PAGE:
" promises, prophecies, sacrifices, circumcision, the paschal lamb, and other types of ordinances delivered to the people of the Jews, all foresignifying Christ to come; which were, for that time, sufficient and efficacious, through the operation of the Spirit, to instruct and build up the elect in faith in the promised Messiah, by whom they had full remission of sins, and eternal salvation." (VII.5)

Notable quotes with an inclusive tenor

  • "We can safely say (i) if any good pagan reached the point of throwing himself on His Maker's mercy for pardon, it was grace that brought him there; (ii) God will surely save anyone he brings thus far; (iii) anyone thus saved would learn in the next world that he was saved through Christ" [7]
  • "So what of the more mature persons who have sinned consciously, but have never heard (and are therefore in no position to accept with explicit faith) the gospel of God’s matchless love for the whole world? May it not be that ‘God our Savior, who wants all men to be saved’ (1 Tim. 2:4), and does not want ‘anyone to perish’ (2 Pet. 3:9), quickens in some men by his Spirit a consciousness of sin and need, and enables them, n the twilight, to cast themselves on his mercy? If so, then they, too, would be saved by the grace of God in Christ alone." [8]
  • "God can illuminate whom and when he will, even without the external ministry, which is a thing appertaining to his power." [9]
  • "elect infants, dying in infancy, are regenerated and saved by Christ through the Spirit, who worketh when, and where, and how he pleaseth." "So also are all other elect persons, who are incapable of being outwardly called by the ministry of the word." [10]
  • "The benefit of the death of Christ is...extended...even unto those who are inevitably excluded from this knowledge. Even these may be partakers of the benefit of His death, though ignorant of the history, if they suffer His grace to take place in their hearts, so as of wicked men to become holy." [11]
  • "That some unevangelized men are saved, in the present life, by an extraordinary exercise of redeeming grace in Christ, has been the hope and belief of Christendom. It was the hope and belief of the elder Calvinists, as of the later." [12]
  • "Those also can attain to everlasting salvation who through no fault of their own do not know the gospel of Christ or His Church, yet sincerely seek God and, moved by grace, strive by their deeds to do His will as it is known to them by the dictates of their conscience." [13]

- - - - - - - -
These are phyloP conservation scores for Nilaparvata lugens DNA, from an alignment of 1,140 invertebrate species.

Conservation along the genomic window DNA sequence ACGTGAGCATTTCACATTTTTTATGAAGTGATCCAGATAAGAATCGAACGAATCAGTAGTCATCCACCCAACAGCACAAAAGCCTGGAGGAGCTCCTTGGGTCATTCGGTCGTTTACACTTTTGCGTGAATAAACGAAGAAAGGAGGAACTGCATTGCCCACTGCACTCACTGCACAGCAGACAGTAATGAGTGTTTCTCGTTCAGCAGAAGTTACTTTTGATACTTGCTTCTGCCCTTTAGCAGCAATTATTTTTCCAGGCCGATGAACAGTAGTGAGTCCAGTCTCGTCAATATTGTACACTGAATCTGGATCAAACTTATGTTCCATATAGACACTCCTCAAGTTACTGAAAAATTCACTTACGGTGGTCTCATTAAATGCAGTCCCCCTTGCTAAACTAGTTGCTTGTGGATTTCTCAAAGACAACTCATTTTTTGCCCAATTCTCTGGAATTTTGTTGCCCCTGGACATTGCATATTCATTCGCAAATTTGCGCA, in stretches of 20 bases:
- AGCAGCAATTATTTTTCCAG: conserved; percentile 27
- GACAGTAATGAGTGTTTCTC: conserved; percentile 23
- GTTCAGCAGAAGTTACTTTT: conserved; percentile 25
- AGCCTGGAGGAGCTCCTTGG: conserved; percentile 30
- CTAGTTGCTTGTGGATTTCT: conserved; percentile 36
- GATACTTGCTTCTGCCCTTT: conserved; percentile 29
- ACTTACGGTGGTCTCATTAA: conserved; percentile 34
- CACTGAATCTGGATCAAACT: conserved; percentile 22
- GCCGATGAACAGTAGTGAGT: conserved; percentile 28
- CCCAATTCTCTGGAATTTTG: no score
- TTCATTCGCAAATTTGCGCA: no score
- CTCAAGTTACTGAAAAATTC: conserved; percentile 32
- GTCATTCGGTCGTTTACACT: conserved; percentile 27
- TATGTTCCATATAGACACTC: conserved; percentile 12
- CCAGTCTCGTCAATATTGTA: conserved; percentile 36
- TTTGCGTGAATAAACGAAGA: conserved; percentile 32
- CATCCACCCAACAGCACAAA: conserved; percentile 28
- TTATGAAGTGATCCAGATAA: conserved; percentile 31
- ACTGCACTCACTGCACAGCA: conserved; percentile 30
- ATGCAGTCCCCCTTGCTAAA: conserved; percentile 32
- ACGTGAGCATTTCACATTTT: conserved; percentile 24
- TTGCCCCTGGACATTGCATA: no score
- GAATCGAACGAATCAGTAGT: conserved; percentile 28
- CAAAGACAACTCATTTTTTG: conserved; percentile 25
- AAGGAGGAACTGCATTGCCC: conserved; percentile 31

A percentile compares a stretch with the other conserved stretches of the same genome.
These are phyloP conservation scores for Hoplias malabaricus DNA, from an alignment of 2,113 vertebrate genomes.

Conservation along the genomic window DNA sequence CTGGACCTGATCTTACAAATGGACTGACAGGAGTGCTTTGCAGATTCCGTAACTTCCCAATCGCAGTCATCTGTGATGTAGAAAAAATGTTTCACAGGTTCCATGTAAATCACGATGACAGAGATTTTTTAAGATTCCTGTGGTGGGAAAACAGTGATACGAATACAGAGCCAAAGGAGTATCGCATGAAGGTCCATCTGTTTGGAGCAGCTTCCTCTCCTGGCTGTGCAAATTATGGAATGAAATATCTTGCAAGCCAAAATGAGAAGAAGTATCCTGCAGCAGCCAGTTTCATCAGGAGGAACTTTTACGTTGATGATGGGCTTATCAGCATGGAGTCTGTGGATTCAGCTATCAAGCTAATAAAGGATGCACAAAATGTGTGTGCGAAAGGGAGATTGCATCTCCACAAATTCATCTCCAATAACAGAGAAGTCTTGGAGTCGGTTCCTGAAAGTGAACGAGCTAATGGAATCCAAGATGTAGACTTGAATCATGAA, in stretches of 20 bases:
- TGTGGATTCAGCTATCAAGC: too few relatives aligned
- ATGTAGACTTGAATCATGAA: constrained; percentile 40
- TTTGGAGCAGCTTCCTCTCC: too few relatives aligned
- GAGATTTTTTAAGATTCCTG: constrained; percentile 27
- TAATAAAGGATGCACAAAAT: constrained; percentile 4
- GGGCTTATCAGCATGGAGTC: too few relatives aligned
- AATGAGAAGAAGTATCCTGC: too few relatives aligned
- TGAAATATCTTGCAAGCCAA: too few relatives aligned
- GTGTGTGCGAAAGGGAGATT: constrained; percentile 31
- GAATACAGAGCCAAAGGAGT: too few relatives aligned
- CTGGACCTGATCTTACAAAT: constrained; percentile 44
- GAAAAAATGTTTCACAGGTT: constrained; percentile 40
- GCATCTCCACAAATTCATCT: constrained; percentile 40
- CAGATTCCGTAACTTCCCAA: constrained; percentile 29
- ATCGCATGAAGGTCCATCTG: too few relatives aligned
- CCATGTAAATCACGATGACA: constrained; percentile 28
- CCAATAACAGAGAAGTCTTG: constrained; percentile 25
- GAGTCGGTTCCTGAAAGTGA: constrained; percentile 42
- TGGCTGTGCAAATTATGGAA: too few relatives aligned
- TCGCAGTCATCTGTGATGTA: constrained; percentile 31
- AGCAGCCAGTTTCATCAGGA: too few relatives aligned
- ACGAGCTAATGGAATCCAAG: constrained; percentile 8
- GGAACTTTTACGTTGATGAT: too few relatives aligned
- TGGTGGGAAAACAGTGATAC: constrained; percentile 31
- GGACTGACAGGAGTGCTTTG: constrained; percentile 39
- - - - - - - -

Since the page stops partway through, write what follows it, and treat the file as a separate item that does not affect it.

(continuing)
• C. S. Lewis - "We do know that no person can be saved except through Christ; we do not know that only those who know Him can be saved by Him." [14]
  • John Stott - "I have never been able to conjure up (as some great Evangelical missionaries have) the appalling vision of the millions who are not only perishing but will inevitably perish. On the other hand… I am not and cannot be a universalist. Between these extremes I cherish and hope that the majority of the human race will be saved. And I have a solid biblical basis for this belief." [15]
  • Billy Graham - "And that's what God is doing today, He's calling people out of the world for His name, whether they come from the Muslim world, or the Buddhist world, or the Christian world or the non-believing world, they are members of the Body of Christ because they've been called by God. They may not even know the name of Jesus but they know in their hearts that they need something that they don't have, and they turn to the only light that they have, and I think that they are saved, and that they're going to be with us in heaven." [16]


  1. Ken Keathley (PDF)
  2. Ken Keathley (PDF)
  3. Ken Keathley (PDF)
  4. (Westminster Confession of the Faith, X.4, emphasis supplied, quoted in Robert Reymond, Contending for the Faith, s.v. "The 'Very Pernicious and Detestable' Doctrine of Inclusivism", p. 367.
  5. Reymond, "The 'Very Pernicious and Detestable' Doctrine of Inclusivism", p. 381.
  6. A New Systematic Theology of the Christian Faith (Thomas Nelson, 1998), p. 503-44
  7. J. I. Packer, God’s Words, p. 210.
  8. J. N. D. Anderson
  9. Second Helvetic Confession, Chapter 1 (1566)
  10. Westminister Confession 10.3 (1647 A.D.)
  11. Statement by Robert Barclay, with which John Wesley says Christians agree with, Letters 2:118
  12. William G. T. Shedd, Dogmatic Theology vol. 2 (1888), p. 706.
  13. Second Vatican Council, Dogmatic Constitution on the Church: Lumen Gentium, 16
  14. Mere Christianity (New York: Touchstone, 1996), p. 65.
  16. Interview of Billy Graham by Robert Schuller, May 31, 1997.


  • Robert Reymond, Contending for the Faith. Mentor, 2005.
  • ________ A New Systematic Theology of the Christian Faith. Thomas Nelson Publishers, 1998.
  • Stanley N. Gundry, ed., Four Views of Salvation in a Pluralistic World ISBN 0310212766

See also

External links